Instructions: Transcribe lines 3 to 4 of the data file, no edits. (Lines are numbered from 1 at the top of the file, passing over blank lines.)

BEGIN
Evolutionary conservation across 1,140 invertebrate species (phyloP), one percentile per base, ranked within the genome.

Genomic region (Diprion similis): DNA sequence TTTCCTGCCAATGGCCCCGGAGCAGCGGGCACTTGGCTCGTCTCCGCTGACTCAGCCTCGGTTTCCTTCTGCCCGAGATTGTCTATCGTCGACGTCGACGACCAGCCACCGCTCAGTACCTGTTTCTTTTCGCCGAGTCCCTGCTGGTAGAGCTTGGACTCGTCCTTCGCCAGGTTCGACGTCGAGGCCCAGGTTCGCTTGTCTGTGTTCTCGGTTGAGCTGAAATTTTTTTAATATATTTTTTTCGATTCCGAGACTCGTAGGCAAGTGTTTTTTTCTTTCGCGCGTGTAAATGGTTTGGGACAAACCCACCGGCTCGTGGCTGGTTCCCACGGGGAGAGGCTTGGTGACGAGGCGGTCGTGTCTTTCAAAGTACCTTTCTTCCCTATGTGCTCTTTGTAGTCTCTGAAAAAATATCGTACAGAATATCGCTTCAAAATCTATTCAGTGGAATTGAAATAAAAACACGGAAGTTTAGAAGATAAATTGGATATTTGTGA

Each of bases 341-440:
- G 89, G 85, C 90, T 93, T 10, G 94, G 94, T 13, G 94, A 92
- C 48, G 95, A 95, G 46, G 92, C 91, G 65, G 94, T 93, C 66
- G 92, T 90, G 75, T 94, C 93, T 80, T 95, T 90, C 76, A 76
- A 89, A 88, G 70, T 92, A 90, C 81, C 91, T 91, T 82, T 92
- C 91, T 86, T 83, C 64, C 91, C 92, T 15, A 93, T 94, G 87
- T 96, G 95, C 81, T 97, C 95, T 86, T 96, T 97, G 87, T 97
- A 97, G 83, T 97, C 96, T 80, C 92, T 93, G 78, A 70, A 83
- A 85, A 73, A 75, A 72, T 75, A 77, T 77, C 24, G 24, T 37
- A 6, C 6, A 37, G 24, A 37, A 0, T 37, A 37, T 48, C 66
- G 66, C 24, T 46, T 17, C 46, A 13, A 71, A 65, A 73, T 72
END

Each of bases 341-440:
- G 89, G 85, C 90, T 93, T 10, G 94, G 94, T 13, G 94, A 92